We speculated in our introduction that altruism may be emphasised to a greater extent when participating in certain types of genetics-related research. Previous research indicates that family relationships play a major role in decision-making about clinical genetic testing.21 25 There is evidence that many men and women attend cancer genetic counselling and proceed to DNA testing primarily to gain a diagnosis that family members can use to obtain testing for themselves.25 21 While such actions can clearly be described as altruistic, it has been observed that they also benefit the individual by allowing them to fulfil their familial obligations of care.25 21 It can be argued that participation in genetics-related research, an activity that, by definition, may (directly) benefit future generations of the participants’ family, is seen in the same way. At one and the same time, research participation is altruistic (one’s actions are undertaken to benefit others) and can be seen as selfish (one’s actions indirectly benefit oneself). Such observations suggest that we may need to rethink the concept of altruism and what Dixon-Woods and Tarrant23 refer to as the “moral character of research participation”. Also, as we noted earlier, we need to recognise that when it comes to accounting for research participation we can no longer regard altruism and selfishness as incompatible or oppositional concepts. Indeed, it would appear that research participation is experienced as a more ethically contentious activity than has heretofore been assumed.

Limitations

Finally, we need to consider the importance of personal experience in these accounts. All our interviewees were at increased risk of cancer, but healthy, when interviewed. However, the extent to which their accounts were based on personal experiences varied: some had taken part in a wide variety of projects, but others had not and so could only speculate about what they might do in a given situation. Thus, the data consist of two types of account: general accounts, in which research participation is framed as a hypothetical scenario, and more particularised accounts, constructed from real-life experiences. We would argue that juxtaposing these in the above analysis is acceptable, not least because both are underpinned by similar (ethical) reasoning, but also because accounts based upon previous experiences, like hypothetical accounts, are informed by the social context in which they are produced. As noted above, as is the case in all interview studies, our interviewees were subject to a moral pressure to “perform” well in the interview and present self in a favourable light. In this respect, accounts that purport to be based upon personal experiences could be, better, interpreted as post hoc rationalisations of behaviour30 rather than reports of “actual” motives underlying previous research participation. Similarly, when engaging in speculation about how they might behave when faced with research invitations in the future, it is possible that many of our interviewees sought to present themselves as responsible individuals.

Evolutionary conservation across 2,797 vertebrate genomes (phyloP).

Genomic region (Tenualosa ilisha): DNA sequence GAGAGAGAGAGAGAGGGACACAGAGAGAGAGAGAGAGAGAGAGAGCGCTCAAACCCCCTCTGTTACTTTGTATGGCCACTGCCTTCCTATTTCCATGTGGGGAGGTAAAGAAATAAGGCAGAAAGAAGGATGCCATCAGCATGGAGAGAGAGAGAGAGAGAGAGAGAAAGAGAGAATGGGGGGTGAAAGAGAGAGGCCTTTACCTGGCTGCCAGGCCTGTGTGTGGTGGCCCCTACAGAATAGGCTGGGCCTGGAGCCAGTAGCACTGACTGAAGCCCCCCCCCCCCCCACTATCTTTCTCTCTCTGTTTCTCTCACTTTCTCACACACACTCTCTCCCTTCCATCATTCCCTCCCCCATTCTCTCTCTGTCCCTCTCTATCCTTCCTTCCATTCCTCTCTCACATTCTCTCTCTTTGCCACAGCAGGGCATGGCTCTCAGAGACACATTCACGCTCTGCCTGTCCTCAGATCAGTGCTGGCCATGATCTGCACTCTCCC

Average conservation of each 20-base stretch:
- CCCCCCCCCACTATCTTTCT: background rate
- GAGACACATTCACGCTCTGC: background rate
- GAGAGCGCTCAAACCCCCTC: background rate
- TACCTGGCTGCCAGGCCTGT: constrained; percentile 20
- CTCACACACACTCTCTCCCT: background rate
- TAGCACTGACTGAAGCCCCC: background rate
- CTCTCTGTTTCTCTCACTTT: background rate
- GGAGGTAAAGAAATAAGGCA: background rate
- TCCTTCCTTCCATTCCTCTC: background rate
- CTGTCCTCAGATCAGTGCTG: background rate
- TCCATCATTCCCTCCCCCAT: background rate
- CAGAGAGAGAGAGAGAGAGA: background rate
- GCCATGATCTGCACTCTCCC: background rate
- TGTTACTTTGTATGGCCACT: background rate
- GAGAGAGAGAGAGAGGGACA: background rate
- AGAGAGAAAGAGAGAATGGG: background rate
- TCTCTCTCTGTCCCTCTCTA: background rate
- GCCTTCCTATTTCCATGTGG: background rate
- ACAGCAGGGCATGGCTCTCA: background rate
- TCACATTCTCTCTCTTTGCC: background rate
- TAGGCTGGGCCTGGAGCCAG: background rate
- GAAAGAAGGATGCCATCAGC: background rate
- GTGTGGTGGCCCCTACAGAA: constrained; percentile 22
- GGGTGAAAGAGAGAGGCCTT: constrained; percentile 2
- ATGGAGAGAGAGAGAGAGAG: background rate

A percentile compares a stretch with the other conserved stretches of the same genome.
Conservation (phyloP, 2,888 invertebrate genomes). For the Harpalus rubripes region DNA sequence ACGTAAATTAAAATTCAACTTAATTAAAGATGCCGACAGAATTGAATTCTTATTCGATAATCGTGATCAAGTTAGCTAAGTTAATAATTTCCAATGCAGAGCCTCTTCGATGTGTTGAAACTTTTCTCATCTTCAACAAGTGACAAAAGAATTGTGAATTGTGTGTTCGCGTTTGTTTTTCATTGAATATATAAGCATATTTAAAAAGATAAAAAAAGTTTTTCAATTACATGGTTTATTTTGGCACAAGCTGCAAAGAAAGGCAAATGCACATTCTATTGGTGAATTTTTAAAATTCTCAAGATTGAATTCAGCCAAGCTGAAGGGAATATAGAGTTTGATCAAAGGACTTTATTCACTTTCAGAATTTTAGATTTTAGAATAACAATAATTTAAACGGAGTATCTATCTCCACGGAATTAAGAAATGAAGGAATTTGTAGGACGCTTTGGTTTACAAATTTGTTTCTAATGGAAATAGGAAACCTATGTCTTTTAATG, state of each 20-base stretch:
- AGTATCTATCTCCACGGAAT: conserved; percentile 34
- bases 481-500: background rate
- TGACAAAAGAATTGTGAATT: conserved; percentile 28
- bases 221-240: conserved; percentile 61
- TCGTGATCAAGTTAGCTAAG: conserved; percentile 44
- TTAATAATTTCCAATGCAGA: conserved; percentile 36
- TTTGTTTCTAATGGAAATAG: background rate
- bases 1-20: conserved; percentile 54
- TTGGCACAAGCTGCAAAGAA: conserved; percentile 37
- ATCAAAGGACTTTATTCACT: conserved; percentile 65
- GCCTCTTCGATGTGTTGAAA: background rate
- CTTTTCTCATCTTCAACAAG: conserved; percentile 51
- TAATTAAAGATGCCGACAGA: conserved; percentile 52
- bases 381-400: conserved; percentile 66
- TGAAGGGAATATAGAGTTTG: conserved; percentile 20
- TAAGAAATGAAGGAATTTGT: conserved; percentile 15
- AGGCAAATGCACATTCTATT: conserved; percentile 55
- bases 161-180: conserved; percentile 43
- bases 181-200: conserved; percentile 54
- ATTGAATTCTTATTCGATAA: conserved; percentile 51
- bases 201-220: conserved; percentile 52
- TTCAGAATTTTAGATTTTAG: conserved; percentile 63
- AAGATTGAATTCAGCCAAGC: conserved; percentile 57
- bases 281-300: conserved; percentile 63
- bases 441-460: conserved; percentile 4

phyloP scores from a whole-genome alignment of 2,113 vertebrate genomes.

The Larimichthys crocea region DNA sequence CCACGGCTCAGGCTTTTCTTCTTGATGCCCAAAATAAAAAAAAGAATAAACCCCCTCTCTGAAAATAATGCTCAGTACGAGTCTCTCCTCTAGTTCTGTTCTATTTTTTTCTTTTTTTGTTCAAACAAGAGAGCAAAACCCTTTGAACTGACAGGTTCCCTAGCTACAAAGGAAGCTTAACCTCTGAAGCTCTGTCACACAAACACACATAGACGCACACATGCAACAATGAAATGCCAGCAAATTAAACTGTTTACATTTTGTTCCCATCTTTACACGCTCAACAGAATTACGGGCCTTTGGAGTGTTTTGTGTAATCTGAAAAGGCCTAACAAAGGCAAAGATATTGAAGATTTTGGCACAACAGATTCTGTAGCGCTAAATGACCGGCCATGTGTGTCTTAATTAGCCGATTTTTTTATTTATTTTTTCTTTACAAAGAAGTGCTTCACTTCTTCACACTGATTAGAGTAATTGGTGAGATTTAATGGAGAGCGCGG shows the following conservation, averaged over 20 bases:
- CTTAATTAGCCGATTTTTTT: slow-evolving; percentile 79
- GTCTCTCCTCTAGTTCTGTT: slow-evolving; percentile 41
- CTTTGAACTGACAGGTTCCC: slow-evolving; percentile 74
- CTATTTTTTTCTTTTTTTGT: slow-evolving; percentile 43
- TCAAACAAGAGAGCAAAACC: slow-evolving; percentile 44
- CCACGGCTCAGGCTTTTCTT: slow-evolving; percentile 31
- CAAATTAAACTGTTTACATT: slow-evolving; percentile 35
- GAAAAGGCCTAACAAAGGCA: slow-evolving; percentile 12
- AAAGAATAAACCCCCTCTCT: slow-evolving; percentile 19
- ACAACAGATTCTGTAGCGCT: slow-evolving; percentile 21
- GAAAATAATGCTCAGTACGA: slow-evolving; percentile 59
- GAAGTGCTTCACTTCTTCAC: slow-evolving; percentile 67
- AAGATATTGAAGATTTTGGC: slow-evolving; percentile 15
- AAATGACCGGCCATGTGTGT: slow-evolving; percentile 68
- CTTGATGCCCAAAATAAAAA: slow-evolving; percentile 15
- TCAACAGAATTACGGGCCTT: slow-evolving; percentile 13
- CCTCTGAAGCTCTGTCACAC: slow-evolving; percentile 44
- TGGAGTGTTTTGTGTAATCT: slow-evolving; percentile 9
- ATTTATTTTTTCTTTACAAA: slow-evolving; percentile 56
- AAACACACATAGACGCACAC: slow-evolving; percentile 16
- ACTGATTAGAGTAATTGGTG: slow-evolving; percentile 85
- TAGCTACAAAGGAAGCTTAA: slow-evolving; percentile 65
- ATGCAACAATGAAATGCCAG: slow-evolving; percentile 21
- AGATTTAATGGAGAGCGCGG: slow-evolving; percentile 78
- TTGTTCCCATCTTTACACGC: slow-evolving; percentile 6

Conclusions and implications

This study suggests that participation in research relating to cancer genetics is seen as an activity that serves many disparate purposes or interests and that benefits a range of people. Our data indicate that research participation is influenced by the hope of personal gain; by a desire to help researchers or future patients and to repay former participants and clinical staff; and by the wish to advance science and to help members of one’s family or the wider society. It would appear that participants’ motives are less than straightforward and involve much more than simply weighing up the risks and benefits to self or simply balancing altruistic and selfish motivations. Indeed, it can be argued that research participants see themselves as positioned in a complex network of relationships in which their actions are tied to others in the past and future. Thus, while the process of consenting to participate in research projects in cancer genetics can be viewed as an exercise of individual agency—for, after all, it is the individual who signs the consent form, allows blood to be drawn for DNA analysis, undergoes MRI screening, takes trial medications or fills in a questionnaire—the motivations underlying such behaviour can be seen as multi-faceted and complex and, according to these interviewees, and as others have observed,29 are also profoundly social in origin.

Acknowledgments

Special thanks go to all the study participants, the Wessex Cancer Genetics Team in Southampton and Lesley Gardner. NH would like to thank the Leverhulme Trust for their support in the form of a Study Abroad Fellowship in 2009, and the Universities of Sydney, Melbourne and Adelaide, who hosted her while she was preparing this paper. We would like to thank the two anonymous reviewers and Julia Lawton for their insightful comments.

REFERENCES

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Footnotes

  • Funding This research was funded by a Cancer Research UK project grant, C8671/A5831, awarded to NH, MP and AL. The work of Dr Hallowell was supported in part by the Leverhulme Trust.

  • Aims To describe patients’ motives for participating in non-therapeutic and therapeutic research projects in the subspecialty of cancer genetics.

  • Competing interests None.

  • Provenance and Peer review Not commissioned; externally peer reviewed.

  • i The types of research that interviewees had participated in and the time elapsed since recruitment to different research projects are indicated after each quote.